Everything You Need to Know About Ulcerative Colitis Flare-Ups
- Eating foods that trigger symptoms
- Missing your medications (or taking the wrong dose)
- Drinking (especially too much)
- Stomach bugs
- OTC drugs
Let’s take a closer look at these potential flare-up causes.
Your period can bring on cramping and diarrhea, which can make it confusing to tell if it’s your UC or just that time of the month.
“This is thought to be related to hormonal changes,” Tanvi Dhere, M.D., a gastroenterologist and Director of IBD at Emory Healthcare in Atlanta, tells SELF. For instance, some research suggests that spikes in estrogen can lead to worse symptoms in people with ulcerative colitis.2
You might be wondering: How could this hormonal aspect potentially affect ulcerative colitis flare-ups during pregnancy? Unfortunately, it is possible to experience UC symptoms during pregnancy, and IBD that isn’t under control during pregnancy may raise the risk of birth outcomes like premature labor.3 This is why experts recommend that people with ulcerative colitis who want to get pregnant only conceive when their disease is under control. If you are thinking of getting pregnant, it’s a good idea to talk to your doctor about the medicines you take so you can either get the all-clear to keep taking them or figure out whether other meds may be better.
“Most of the medications, including many of the immunosuppressives that we use in IBD, are considered safe in pregnancy,” Dr. Dhere says. “There are a few that should be avoided. It is important to discuss this with your IBD care-provider team prior to conception and to ensure that you have an open and honest relationship with them and have a treatment plan in place.”
The relationship between ulcerative colitis and diet is pretty complex and calls for much more research. But what’s clear is that many people with ulcerative colitis have trigger foods that can bring on flare-ups or make an ulcerative colitis episode worse. Some common ulcerative colitis food triggers include:
- Carbonated drinks
- Dairy products
- High-fiber foods like fruits, vegetables, and whole grains
None of this is to say you absolutely can’t have any of these foods if you have ulcerative colitis. (And, in fact, you shouldn’t wholesale cut out a bunch of food groups in an effort to manage your conditions—at least not without medical guidance.) But if you start to notice consistent ulcerative colitis symptoms after eating or drinking certain items, it’s worth bringing up with your care team.
Skipping your medications
It’s easy to think that missing a dose here or there won’t impact your ulcerative colitis. But a medication holiday isn’t the kind of holiday you want to take. From app-based pill reminders to rewarding yourself with a fun activity every time you’re done with an injection, do whatever you need to do to remember to take your meds as prescribed.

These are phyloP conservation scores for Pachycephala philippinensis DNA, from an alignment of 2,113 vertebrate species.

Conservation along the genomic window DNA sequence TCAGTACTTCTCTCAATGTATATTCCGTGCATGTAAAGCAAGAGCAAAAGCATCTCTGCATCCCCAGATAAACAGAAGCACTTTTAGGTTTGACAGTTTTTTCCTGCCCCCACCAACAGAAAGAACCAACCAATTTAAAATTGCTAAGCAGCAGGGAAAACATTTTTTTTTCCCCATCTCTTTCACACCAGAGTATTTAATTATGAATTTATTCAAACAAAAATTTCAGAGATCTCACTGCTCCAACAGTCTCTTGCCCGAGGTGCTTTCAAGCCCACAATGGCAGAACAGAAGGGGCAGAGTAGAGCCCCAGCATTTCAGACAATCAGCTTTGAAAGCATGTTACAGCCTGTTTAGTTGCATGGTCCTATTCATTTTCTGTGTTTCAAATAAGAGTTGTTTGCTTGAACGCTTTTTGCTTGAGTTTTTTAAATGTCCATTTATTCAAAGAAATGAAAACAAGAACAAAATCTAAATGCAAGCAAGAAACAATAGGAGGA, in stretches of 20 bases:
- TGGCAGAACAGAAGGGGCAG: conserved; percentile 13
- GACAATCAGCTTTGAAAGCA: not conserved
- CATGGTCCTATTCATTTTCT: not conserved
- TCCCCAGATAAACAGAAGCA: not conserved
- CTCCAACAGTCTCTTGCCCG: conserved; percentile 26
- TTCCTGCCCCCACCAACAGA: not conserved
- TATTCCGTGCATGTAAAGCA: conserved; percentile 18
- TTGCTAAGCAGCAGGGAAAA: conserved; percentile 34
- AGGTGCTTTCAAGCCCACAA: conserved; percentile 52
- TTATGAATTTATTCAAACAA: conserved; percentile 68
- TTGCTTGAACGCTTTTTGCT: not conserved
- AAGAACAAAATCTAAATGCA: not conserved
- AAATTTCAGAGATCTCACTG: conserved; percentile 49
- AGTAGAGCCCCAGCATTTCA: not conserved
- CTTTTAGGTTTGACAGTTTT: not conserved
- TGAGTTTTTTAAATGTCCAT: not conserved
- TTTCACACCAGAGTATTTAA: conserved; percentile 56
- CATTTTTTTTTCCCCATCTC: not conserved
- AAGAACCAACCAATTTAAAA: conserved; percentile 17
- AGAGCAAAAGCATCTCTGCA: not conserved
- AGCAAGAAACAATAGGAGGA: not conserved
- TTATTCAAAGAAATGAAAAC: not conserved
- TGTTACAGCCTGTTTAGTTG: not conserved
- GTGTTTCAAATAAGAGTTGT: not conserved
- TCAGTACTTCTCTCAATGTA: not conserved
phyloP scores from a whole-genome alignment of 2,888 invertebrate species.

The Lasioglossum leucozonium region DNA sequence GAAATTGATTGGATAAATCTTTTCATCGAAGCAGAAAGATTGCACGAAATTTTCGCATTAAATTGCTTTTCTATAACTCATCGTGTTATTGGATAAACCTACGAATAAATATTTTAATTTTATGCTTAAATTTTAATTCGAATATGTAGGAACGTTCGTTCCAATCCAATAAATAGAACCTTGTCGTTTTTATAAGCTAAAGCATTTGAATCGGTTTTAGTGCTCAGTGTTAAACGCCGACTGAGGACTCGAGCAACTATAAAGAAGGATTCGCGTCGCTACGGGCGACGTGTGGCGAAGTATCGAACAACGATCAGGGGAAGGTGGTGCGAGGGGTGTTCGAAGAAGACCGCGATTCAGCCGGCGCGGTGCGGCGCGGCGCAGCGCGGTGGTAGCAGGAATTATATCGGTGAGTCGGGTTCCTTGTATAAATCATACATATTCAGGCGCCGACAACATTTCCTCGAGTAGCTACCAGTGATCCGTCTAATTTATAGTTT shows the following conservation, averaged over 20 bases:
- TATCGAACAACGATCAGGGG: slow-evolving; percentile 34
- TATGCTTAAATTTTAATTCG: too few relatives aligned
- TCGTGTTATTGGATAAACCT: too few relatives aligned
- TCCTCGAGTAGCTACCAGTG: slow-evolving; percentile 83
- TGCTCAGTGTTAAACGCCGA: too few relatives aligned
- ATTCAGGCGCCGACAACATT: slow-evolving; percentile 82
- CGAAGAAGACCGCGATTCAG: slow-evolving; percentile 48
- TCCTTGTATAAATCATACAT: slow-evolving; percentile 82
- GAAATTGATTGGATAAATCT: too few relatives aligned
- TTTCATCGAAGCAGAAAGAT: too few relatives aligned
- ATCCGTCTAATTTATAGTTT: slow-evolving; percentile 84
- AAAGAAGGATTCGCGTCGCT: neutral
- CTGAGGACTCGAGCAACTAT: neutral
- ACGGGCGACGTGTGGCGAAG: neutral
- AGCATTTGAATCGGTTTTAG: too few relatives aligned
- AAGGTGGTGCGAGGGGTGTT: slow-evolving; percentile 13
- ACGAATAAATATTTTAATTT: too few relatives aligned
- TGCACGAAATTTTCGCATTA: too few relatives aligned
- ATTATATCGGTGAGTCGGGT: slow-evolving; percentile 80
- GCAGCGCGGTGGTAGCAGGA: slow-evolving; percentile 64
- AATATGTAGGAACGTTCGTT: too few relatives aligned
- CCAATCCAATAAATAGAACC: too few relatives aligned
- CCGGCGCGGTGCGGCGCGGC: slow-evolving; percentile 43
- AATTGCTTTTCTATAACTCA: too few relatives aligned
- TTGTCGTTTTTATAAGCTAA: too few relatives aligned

Drinking (especially too much)
Excess alcohol consumption can worsen your symptoms. You may not have to skip it entirely, but it’s true that even drinking in moderation can be hard for those with ulcerative colitis. As with many aspects of life with this condition, it may take some trial and error to figure out exactly what’s right for you here.
Smoking can worsen symptoms of certain inflammatory bowel conditions, such as Crohn’s disease, and make it harder for you to manage your condition. While research has shown that smoking can have a protective effect when it comes to the development and progression of ulcerative colitis, doctors say the harmful effects of smoking still don’t outweigh any potential benefits.4 Ask your doctor about treatments to help (like smoking cessation programs in your area and nicotine patches). You can also call the toll-free national smoking quitline at 1-800-QUIT-NOW (1-800-784-8669).
Gut infections can add insult to injury for those with ulcerative colitis. When you have an infection with stomach-upset side effects, your ulcerative colitis can naturally flare up. Add that to the long list of reasons why it’s a good idea to do your best to avoid coming down with things like food poisoning or the stomach flu. (Wash your hands thoroughly, especially when doing food prep, cook food thoroughly, avoid others who are ill whenever possible, etc.)
OTC pain relievers
Non-steroidal anti-inflammatory drugs (NSAIDs) like ibuprofen and naproxen sodium are go-tos for headaches, period pains, and more. But some NSAIDs can trigger ulcerative colitis flares. Making the swap to other kinds of pain relievers, like acetaminophen, can help.
As if you didn’t already know, stress affects a whole host of bodily functions. Ulcerative colitis is no exception. Mood changes that stress you mentally can in turn stress you physically.